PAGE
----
Sunday, 2 October 2011

Picking holes in last night's Doctor Who

I watched the final episode of Doctor Who series 6 this morning (I was out last night) and parts of it were excellent. But then I'm sat here watching JJ Abrams' 2009 Star Trek movie and, in its first 10 minutes, it's reminded me of what was missing from Doctor Who last night: we're both welling up here. I'm not saying every show has to make you cry, but I think there's quite an argument for having characters who you care about, then making things happen to them that you can understand, worrying about what's going to happen to them, then getting a genuine emotional tug when whatever happens happens.

Maybe I wouldn't feel such a loss of emotional oomph from last night's Doctor Who (the perplexingly titled Wedding Of River Song, suggesting a girly-family-friendly tear-jerker which this couldn't have been less of) had it not been for the past half dozen years of the show since its return in 2005. Look at the past end-of-series episodes and let's see if I know what I mean:

Parting Of The Ways - Christopher Eccleston's final episode. Although at this stage the programme is mostly about Rose Tyler and her travels with an enigmatic alien. When she saves the universe then gets a kiss from The Doctor, it's tears all the way, at the end of a series which has grabbed a brand new audience from the start and made them love it. We've discovered Daleks, who are genuinely the scariest things in the universe, we've had our first timey-wimey story, the brilliant Father's Day (which asked and answered the question of what would happen if you stopped your Dad dying in the past), and we've discovered some of the best writers in TV, not only Russell T Davies and Paul Cornell, but perhaps the most exciting, Steven Moffat. In the final moments The Doctor dies, which we weren't quite expecting, and he regenerates, for the first time in most viewers lives. It was impossible at the end of that not to say "I want to see more of this!"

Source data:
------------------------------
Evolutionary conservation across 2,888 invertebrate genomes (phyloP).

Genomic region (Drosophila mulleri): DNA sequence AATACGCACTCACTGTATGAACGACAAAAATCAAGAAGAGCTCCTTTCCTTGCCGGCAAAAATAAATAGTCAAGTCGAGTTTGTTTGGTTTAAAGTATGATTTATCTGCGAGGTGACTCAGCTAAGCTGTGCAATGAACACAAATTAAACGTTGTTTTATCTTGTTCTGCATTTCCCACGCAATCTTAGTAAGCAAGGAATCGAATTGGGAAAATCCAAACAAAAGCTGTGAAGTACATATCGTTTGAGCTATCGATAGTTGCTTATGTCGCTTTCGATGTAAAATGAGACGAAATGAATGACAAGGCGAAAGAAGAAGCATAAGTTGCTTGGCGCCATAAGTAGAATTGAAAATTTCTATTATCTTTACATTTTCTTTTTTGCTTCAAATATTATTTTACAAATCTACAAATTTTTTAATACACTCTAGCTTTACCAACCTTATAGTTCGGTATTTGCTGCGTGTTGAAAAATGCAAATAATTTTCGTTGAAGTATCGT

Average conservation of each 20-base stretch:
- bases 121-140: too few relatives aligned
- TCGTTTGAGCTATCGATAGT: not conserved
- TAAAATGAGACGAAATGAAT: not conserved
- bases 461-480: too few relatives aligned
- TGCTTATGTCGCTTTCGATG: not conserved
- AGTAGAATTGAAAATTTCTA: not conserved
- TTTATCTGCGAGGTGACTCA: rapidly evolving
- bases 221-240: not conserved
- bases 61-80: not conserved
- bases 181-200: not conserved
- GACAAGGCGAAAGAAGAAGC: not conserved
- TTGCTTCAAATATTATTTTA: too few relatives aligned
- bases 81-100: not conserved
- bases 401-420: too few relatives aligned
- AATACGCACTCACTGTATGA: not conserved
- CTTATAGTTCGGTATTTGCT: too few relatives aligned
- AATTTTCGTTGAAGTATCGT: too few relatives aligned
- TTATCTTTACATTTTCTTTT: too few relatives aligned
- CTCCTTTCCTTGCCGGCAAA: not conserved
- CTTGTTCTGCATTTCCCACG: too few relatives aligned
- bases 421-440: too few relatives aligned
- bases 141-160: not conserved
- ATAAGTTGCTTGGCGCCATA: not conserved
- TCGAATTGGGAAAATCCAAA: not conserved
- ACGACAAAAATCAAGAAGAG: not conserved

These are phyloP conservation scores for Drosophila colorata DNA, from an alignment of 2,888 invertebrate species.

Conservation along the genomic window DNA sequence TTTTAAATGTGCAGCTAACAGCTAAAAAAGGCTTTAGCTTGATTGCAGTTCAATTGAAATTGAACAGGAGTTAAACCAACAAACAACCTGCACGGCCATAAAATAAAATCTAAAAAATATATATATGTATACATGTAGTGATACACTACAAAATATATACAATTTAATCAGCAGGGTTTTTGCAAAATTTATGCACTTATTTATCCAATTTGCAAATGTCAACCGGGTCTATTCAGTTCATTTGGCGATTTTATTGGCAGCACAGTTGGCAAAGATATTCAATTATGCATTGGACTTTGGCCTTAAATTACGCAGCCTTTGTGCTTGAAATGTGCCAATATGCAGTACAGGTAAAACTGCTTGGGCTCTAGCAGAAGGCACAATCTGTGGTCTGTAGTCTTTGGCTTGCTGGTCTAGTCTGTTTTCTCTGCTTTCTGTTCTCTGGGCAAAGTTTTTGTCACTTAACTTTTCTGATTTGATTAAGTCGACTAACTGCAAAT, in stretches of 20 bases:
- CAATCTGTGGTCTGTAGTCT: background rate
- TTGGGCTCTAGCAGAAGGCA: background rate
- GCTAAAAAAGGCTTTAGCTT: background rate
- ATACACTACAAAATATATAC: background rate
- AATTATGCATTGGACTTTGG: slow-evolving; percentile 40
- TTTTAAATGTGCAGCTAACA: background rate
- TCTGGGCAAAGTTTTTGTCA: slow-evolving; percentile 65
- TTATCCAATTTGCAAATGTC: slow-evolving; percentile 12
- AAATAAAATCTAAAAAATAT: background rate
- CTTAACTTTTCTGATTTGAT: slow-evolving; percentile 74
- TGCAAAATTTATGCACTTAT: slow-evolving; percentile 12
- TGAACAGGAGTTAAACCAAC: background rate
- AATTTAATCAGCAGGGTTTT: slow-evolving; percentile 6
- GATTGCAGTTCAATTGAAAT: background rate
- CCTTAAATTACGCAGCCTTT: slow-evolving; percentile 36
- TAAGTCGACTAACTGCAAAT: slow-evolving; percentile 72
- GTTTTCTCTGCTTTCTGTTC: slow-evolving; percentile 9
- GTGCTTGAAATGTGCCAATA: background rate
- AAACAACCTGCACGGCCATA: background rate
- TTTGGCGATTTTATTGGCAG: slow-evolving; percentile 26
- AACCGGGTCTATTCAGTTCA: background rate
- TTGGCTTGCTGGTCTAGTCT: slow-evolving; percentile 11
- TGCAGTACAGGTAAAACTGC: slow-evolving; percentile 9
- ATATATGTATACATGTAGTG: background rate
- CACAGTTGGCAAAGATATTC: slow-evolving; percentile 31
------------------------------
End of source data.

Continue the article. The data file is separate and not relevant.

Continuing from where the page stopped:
Doomsday - Upping the emotional ante, we lose our hero, Rose Tyler, and so does our other hero, The Doctor, and as they part he whispers something in her ear but doesn't get to finish it. Oh come on, we all know what he's saying, and if we're not welling up when he's cut off, leaving him streaming with tears, we've not been paying attention. A splendidly emotional end to David Tennant's first series where we've successfully transferred our fondness and sympathies for Rose to him. We've had a perfect example of timey-wimeyness meeting romance in The Girl In The Fireplace, and our first hint of classic-Who nostalgia with Sarah Jane & K9 in School Reunion. Now we're in tears and suddenly Catherine Tate appears in the Tardis. I want to see more of this!

Last Of The Time Lords
- Actually I found this series ending a bit of a let down, with the whole Master and Martha story getting a bit silly and messianic, and the storyline of Martha's love for the Doctor being nonplussing. But after a series containing Blink & Being Human it was going to be a hard ending to pull off, and despite Martha's family being hopelessly forgettable, and their parting a bit so-whattish, it was at least emotionally true to itself. And then the Titanic crashed through the Tardis wall. Knowing more of this quality was bound to lie ahead, I wanted to see more of this!

Journey's End - Was there a dry eye in the house? Not in ours. We say goodbye to Rose again, and a spare Doctor, and to Donna - possibly the best-loved companion of the series so far - and she's not allowed to remember any of it? Heartbreaking stuff. And with Donna at the heart of so much of it, the series has been very much about a double act of equals, The Doctor and Donna, about whom we care equally. I want to see more... you knew that was coming.